rebuild

    thanks heatpro,

    IT was salt water from the hurricane,the water came in from the flue and fresh air piping.i wouldn't sell them ,i was actually hoping i could use one for a snow melt system at my elderly parents home.i guess when i get some time i will take them apart and maybe post some pics.I had spoken to the lochinvar rep soon after the storm and he said they were scrap but after realizing that he probably must say that due to liability issues i figured someone on the wall may have rebuilt similarly damaged equipment.Tanks again
    Pat
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  • heatpro02920heatpro02920 Posts: 991Member
    edited March 2013
    eh

    If the salt water wasnt in there to long, I would think you could get them to work safely... Like I said I did it, I didnt sell them as new, I kept one fore myself and gave one to a friend like I said, but still if you have the time, I would think its worth the effort.... I am that type of guy though, I remember rebuilding the flooded buderus, It sat on a shelf in my home garage for a while, then that winter on the day after xmass, my house was full of people who came up for the holidays {we have 3 spare bedrooms so end up entertaining any out of town family} so I was in the garage looking for some silence when I grabbed the boiler and threw it on the bench, I actually had one of my techs bring me the seal kit that was on his truck... It didn't take long, and that thing looked brand new when I was done, I could have sold it as new but wouldn't just because its not worth the risk, not that anything would happen but what if the customer calls for a warranty and they say "that unit is 3 years old", so you don't do things like that if your name is on the doors....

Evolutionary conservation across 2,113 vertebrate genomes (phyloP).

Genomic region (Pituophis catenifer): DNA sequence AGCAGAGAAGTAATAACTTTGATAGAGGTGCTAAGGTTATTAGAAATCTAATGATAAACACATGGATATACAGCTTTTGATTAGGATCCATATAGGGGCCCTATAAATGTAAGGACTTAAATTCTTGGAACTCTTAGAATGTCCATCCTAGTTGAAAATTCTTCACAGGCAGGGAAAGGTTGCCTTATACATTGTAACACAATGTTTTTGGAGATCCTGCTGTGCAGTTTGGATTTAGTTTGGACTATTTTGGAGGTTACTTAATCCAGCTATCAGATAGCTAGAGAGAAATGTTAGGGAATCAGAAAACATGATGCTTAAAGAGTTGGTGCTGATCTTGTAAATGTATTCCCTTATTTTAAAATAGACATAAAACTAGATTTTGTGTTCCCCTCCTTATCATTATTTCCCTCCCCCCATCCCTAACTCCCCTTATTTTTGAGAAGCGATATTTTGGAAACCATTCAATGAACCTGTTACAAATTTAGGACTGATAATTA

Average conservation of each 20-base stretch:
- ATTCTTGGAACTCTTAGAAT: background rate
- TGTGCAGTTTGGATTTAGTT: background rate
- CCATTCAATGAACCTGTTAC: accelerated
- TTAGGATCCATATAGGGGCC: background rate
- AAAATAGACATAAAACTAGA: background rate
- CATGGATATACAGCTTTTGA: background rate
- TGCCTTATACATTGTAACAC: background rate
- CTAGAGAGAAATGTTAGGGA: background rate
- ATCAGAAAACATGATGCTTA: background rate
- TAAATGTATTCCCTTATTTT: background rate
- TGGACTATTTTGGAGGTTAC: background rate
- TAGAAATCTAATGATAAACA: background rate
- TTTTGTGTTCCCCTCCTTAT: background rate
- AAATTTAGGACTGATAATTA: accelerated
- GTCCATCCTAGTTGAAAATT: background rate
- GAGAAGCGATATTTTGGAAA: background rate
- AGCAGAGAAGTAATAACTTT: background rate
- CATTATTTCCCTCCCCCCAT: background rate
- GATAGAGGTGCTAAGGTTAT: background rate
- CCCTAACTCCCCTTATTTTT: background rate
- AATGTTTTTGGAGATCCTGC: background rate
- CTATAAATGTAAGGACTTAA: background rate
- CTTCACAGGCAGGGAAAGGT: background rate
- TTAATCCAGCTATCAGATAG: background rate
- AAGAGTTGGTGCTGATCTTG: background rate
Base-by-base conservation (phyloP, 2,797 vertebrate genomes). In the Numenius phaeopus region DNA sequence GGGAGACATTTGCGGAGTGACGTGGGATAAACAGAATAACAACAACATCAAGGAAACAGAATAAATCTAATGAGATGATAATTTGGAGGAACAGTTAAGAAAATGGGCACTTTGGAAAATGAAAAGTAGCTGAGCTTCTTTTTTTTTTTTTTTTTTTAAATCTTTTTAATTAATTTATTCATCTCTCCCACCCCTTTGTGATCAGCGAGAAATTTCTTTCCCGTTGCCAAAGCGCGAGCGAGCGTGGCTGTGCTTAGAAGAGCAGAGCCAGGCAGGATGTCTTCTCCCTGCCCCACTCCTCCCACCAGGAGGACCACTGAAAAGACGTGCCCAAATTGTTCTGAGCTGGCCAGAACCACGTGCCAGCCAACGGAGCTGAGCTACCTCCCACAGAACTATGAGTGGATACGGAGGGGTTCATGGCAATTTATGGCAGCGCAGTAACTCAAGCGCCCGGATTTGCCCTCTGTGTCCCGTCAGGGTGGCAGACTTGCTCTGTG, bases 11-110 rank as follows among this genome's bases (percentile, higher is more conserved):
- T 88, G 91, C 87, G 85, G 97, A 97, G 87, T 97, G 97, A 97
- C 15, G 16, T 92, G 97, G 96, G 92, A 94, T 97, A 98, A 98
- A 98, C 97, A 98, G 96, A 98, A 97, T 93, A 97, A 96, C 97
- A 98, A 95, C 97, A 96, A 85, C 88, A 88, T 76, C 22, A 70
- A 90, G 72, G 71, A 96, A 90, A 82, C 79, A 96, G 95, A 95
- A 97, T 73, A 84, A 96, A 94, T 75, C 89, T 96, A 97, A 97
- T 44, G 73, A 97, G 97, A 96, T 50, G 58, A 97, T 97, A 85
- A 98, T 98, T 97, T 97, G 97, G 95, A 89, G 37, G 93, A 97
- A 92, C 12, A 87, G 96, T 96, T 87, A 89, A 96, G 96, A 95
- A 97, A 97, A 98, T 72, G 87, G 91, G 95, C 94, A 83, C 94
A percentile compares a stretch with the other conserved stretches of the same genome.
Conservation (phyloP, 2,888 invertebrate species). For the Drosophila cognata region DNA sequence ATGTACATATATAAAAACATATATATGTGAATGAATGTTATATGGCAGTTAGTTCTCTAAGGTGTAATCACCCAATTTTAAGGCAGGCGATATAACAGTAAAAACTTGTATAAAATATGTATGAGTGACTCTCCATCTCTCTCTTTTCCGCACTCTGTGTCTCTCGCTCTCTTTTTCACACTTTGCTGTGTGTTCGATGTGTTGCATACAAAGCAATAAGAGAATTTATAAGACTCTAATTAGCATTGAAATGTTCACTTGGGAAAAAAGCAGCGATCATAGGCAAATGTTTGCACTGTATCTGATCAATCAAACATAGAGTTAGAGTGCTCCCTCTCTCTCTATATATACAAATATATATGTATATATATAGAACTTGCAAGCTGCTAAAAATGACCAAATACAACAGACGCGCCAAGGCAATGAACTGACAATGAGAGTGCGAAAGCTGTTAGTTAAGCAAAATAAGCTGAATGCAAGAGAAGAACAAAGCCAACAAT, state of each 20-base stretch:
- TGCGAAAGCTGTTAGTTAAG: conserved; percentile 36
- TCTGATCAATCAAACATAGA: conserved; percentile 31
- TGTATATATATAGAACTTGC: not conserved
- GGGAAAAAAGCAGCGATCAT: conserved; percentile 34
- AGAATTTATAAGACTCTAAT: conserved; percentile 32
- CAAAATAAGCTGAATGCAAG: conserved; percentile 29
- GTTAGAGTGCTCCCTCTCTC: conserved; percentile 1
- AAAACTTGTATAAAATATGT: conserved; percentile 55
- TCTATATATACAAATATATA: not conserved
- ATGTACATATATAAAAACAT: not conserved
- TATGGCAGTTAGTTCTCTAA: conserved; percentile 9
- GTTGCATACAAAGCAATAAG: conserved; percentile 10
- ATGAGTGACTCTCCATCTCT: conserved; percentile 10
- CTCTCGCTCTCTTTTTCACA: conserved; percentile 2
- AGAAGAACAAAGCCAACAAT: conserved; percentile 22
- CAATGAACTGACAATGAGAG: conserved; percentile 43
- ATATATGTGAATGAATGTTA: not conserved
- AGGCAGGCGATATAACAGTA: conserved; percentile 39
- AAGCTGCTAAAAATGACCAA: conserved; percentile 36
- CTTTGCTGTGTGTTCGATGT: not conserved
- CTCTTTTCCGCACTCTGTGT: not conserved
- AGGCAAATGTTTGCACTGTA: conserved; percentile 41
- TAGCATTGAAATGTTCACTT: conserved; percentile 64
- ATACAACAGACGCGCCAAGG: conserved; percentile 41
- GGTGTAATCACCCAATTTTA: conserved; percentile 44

Take some pics... Did you rinse them out when you pulled them out, that would have helped with the salt water for sure... Sucks to throw away a million btus of boilers..
    Post edited by heatpro02920 on
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  • icesailoricesailor Posts: 7,221Member ✭✭✭✭
    Salt Water

    Salt Water flooding is a gift that gives forever. I have customers who had flooding in The No Name Storm of  October, 1991. They cheated and cut corners. They still have problems with the salt water. Salt water went less than 2" up on the sheetrock on the first floor. They ended up covering the entire first floor with 1/4" wainscoting to cover the peeling paint. The salt migrates up the sheetrock. Today, over 20 years later, the paint is starting to peel at the top of the wainscoting.
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  • patpat Posts: 89Member
    dangers

    Joe,

    Totally understand what your saying and respect your opinion.flue and fresh air vent piping were flushed with fresh water for about a 20 minutes each unit.if the equipment was submerged i would not consider repair,its only that the damage was somewhat isolated since the salt water came through the venting only that i would even invest the time
    Pat
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  • JStarJStar Posts: 2,353Member ✭✭✭
    edited March 2013
    Flood

    I know you want to save money, and save equipment, but it's still not worth it. If you or someone gets killed, would you still be glad you did it? The insurance companies aren't going to care about your good intentions if a house blows up. It's just plain irresponsible.



    The only way I would ever recommend it, is to replace everything that got wet, and be 100% sure that everything else was untouched. To me, it's not worth the effort.
    Post edited by JStar on